What works in engagement of families in behavioural family therapy? A positive model from the therapist perspective

Carolyn Gordon, Delia Cushway, Grainne Fadden

Research output: Contribution to journalArticle

14 Citations (Scopus)


Background: Strong evidence exists to support the use of psychoeducational approaches in psychosis. However, engagement of families in such approaches is problematic.

Aims: The aim of the qualitative study described was to establish what therapists and families believe to be helpful (or otherwise) in the engagement of families in behavioural family therapy (BFT). In addition, the nature of the relationship between workers and families was explored.

Method: Data were collected via interviews with trained therapists and family members engaged in BFT. A grounded theory approach was used in the analysis of interview transcripts.

Results: A model of engagement from the therapist perspective was developed. A core category of humanity emerged. The model is described and discussed in relation to the implementation literature regarding psychoeducational family interventions.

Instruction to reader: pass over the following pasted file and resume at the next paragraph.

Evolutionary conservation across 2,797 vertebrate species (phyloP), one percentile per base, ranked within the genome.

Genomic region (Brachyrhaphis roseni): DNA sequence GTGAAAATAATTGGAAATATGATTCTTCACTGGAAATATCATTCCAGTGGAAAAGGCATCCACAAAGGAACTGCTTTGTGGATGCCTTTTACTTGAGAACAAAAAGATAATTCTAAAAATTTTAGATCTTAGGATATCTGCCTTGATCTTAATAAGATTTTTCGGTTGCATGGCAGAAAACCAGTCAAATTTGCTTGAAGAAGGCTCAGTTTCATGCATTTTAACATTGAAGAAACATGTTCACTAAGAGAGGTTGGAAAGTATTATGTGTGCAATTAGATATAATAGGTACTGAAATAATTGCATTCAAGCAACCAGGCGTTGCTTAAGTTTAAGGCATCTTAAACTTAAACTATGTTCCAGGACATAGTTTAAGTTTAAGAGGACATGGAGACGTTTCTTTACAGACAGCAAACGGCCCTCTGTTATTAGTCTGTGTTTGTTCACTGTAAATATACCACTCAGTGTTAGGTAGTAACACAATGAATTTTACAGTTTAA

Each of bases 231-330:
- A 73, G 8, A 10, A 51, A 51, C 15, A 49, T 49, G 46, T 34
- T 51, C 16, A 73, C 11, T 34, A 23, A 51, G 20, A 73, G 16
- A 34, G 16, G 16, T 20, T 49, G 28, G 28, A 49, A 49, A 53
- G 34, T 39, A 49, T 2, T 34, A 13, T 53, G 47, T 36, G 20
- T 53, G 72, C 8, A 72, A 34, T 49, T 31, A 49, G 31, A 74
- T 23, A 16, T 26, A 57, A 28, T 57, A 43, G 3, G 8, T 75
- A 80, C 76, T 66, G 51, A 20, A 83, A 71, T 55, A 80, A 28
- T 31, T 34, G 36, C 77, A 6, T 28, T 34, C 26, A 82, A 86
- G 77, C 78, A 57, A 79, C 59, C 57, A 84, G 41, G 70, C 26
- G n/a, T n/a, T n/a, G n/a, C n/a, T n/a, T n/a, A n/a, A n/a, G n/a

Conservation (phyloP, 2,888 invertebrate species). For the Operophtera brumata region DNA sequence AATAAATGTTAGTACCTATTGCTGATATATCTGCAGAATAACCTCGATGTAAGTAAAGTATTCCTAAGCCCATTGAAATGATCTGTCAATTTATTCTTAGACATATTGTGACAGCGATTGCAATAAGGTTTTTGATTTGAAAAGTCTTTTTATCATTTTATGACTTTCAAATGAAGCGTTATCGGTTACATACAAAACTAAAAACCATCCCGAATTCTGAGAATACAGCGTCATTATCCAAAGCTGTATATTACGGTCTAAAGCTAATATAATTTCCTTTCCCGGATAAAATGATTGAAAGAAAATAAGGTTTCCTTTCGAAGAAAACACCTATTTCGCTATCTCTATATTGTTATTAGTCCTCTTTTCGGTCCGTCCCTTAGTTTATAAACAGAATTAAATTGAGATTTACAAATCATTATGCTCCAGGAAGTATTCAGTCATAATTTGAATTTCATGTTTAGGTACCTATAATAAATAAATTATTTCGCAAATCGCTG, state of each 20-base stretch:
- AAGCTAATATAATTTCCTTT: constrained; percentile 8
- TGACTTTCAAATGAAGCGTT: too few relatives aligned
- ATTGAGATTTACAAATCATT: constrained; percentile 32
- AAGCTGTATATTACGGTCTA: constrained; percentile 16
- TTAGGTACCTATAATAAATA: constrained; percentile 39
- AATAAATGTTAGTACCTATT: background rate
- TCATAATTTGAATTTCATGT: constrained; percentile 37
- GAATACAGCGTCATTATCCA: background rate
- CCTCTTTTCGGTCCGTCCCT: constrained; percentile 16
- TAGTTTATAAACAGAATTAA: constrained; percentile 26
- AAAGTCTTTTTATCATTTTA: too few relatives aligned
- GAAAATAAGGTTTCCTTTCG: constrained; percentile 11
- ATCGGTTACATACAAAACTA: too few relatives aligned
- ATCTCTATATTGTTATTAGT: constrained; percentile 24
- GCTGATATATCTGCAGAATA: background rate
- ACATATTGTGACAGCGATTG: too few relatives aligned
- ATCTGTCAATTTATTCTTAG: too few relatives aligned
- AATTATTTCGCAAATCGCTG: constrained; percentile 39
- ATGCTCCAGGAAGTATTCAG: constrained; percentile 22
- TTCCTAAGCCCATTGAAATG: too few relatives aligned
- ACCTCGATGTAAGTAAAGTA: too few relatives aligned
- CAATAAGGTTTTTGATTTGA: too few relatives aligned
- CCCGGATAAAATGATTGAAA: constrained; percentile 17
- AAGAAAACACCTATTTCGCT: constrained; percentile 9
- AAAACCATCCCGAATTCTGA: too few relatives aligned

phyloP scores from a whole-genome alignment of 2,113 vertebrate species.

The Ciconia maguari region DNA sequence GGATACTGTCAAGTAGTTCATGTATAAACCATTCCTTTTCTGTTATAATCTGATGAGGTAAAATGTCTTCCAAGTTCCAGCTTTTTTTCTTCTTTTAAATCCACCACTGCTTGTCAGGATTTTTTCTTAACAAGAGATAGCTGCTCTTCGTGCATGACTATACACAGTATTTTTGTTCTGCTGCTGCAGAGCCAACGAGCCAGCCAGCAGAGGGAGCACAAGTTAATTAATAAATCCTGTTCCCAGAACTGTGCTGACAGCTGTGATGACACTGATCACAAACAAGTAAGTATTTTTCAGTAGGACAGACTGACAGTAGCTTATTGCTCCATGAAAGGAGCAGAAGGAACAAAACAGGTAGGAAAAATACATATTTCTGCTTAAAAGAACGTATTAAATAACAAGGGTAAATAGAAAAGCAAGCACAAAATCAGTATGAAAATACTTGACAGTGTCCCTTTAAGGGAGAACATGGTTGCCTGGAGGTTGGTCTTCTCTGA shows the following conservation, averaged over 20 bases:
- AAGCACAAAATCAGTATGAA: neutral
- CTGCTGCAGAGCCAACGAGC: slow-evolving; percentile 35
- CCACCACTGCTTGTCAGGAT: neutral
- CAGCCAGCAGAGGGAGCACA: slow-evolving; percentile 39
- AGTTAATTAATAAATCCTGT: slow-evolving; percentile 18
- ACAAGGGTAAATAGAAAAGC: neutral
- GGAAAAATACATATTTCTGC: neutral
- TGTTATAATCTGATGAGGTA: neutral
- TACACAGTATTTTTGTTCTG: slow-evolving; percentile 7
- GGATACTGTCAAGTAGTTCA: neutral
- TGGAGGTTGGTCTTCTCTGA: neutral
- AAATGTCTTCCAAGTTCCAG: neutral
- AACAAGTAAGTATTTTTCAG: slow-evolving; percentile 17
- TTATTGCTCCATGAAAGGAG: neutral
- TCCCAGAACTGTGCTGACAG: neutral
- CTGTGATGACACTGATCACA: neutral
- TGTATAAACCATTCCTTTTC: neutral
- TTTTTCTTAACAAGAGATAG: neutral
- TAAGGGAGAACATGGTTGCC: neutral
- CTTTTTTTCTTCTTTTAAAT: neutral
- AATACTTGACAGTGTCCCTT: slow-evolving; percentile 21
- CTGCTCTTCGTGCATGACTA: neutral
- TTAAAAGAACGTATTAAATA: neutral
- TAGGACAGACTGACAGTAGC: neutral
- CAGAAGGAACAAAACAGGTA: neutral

Conclusions: Qualities possessed by the practitioner are key in engagement of families and the application of psychoeducational approaches. Further research using qualitative methods is recommended in capturing the complexity of the issues surrounding this neglected but crucial aspect of therapy.
Original languageEnglish
Pages (from-to)355-368
Number of pages14
JournalJournal of Mental Health
Issue number3
Publication statusPublished - 2006



  • Behavioural family therapy
  • engagement
  • therapist factors
  • grounded theory
  • qualitative research

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